“Fake” Knowledge: Knowing and the Illusion of Knowing at the Helix Center

2:30-4:30 pm, October 14th: join us in NYC or watch us stream LIVE!
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The Helix Center for Interdisciplinary Investigation presents: “Fake” Knowledge: Knowing and the Illusion of Knowing
Saturday, October 14th, 2017 at 2:30pm

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The Marianne & Nicholas Young Auditorium of The New York Psychoanalytic Society & Institute
247 East 82nd Street, NYC Free and open to the public Seating is on a first-come, first-serve basis No registration required!

A nomenclator was a slave whose duty was to accompanying his master in canvassing the streets of Classical Rome in order to recall the names of those his master encountered. Each of us is, in a way, both that ancient politician and that slave, relying on others’ memories to supply us with knowledge, and others relying on us for the knowledge we recall for them. Hence, knowledge has always been, in part, a distributive entity, requiring a delegation of mental tasks, an implicit commitment to a social contract.

Histories have documented the occurrence of mass delusions—which also leads us to question our collective intuition. Close to the origins of humankind is a fascination with the unknown and the unverifiable, with the early cultivation of spiritual life and religion proving as a testament to this. What is apocryphal and what should believe in? Even to the present day, as technology and science become evermore complicated, we are asked to distinguish between proven fact and educated speculation.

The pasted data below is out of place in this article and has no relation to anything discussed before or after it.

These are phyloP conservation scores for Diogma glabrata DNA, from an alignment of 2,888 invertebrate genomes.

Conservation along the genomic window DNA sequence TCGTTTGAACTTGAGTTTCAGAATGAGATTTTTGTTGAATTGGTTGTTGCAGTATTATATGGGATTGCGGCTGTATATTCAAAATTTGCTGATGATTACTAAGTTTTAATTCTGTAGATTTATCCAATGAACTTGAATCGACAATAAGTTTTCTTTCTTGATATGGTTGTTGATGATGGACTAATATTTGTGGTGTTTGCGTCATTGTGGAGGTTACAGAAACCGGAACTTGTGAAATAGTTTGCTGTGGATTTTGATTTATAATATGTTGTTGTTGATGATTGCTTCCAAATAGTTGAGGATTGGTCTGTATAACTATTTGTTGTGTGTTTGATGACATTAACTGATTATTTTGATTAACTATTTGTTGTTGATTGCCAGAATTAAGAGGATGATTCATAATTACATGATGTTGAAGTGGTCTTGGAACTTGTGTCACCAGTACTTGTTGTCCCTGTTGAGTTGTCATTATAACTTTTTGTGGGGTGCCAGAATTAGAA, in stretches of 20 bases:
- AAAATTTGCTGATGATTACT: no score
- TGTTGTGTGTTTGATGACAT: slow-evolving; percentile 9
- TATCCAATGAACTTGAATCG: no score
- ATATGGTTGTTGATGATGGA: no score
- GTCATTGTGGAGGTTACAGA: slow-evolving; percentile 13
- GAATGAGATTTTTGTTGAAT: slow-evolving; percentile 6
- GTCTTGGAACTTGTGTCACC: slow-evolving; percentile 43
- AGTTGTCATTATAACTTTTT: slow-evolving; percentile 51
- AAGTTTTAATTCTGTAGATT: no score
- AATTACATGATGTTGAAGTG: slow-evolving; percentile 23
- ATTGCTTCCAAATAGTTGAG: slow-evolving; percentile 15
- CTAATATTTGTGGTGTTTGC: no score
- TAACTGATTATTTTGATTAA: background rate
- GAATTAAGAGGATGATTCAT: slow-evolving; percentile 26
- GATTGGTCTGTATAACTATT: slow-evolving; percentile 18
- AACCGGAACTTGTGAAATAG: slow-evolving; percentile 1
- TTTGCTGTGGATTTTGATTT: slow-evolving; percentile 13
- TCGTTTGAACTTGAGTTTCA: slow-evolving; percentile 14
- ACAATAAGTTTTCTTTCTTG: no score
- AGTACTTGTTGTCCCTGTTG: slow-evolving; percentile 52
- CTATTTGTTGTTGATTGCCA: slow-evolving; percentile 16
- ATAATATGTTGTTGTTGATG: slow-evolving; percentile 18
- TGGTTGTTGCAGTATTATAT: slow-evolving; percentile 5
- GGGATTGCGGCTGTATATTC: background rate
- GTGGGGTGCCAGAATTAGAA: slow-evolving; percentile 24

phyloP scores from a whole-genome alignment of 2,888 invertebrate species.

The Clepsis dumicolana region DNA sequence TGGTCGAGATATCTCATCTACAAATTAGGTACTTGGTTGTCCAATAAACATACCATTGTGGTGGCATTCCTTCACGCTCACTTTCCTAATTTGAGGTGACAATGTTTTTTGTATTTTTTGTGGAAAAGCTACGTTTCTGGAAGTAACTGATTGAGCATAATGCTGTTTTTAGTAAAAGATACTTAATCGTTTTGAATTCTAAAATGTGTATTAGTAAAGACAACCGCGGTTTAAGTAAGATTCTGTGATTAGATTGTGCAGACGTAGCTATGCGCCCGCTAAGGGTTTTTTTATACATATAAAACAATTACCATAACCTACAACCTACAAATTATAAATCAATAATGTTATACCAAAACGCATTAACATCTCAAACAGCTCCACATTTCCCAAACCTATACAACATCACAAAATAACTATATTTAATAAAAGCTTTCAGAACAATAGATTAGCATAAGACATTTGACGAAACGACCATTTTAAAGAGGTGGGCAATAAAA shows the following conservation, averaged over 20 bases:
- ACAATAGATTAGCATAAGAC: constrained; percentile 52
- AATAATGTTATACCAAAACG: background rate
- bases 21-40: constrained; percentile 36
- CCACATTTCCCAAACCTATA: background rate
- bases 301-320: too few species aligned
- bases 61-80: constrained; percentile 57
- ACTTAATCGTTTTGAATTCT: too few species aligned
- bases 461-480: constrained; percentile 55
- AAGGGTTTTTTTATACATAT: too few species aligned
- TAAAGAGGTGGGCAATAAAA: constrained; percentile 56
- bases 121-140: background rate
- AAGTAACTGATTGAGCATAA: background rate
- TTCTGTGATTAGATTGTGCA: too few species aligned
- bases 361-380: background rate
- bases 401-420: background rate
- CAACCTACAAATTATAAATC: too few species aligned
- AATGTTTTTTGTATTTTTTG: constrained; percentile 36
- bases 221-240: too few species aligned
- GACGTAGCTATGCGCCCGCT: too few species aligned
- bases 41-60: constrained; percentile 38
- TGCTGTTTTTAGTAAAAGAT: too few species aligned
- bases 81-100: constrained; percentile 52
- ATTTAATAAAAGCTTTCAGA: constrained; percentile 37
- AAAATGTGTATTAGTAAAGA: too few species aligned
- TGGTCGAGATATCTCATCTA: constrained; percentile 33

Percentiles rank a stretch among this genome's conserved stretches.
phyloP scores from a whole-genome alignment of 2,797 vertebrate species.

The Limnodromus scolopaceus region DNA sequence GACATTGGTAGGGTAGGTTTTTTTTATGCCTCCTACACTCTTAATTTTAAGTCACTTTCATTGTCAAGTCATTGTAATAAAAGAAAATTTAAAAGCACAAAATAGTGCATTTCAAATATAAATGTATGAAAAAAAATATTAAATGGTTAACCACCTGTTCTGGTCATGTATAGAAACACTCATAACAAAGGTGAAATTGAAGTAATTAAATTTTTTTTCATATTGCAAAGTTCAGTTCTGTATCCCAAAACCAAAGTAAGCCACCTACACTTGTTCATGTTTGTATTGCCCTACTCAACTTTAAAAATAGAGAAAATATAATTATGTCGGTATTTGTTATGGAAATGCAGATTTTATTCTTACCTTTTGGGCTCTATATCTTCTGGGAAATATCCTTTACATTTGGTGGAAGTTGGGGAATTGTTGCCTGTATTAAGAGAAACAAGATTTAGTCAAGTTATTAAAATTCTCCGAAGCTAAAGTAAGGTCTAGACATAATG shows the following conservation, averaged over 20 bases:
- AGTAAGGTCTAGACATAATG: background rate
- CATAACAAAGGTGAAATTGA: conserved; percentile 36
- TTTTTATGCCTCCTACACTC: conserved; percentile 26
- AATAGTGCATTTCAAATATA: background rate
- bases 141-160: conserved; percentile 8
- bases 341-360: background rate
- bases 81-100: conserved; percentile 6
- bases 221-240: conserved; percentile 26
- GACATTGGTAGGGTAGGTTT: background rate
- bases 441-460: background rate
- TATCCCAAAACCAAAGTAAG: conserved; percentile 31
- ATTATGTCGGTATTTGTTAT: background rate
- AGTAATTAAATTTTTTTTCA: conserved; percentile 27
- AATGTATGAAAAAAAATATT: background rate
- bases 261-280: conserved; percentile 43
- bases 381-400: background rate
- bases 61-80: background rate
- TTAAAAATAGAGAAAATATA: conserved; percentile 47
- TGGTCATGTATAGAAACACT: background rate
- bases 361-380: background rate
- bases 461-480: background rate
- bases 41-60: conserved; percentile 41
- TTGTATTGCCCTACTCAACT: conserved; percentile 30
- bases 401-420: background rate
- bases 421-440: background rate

In the age of a seemingly omniscient internet, an impersonal cloud-mind (with which—despite attempts to humanize Siri and “her” ilk—no one can yet lay claim outside of fiction to a convincing reciprocal emotional relationship), when the object of our confided ignorance is no longer a person but a thing, when our subjective sense of self is no longer limned by the encounter with another, what happens to our ability to distinguish internal from external knowledge? Are we led to an illusory sense of our own knowledge?

Is the immediate, distributive information of the internet changing the way our brains work, possibly holding the promise of transcending the limitations of individual knowledge? If so, does the virtue of its collective knowledge lead us further to question the very value of our individuality? Or are we heedlessly (or ineluctably) heading toward a human-machine collective heretofore only within the purview of science fiction?

There is great excitement in the scientific community about the prospect of forming a transitive partnership with a seemingly unlimited source of knowledge. Where, however, is the place of wisdom? Does more information, more knowledge, inevitably lead to superior opinions, decision-making, and moral understanding? Is collective knowledge always less susceptible to the pretense of knowledge that individual thinking is? The history of human advancement would suggest otherwise, replete as it is with counterexamples to the superiority of collective knowledge over individual reasoning

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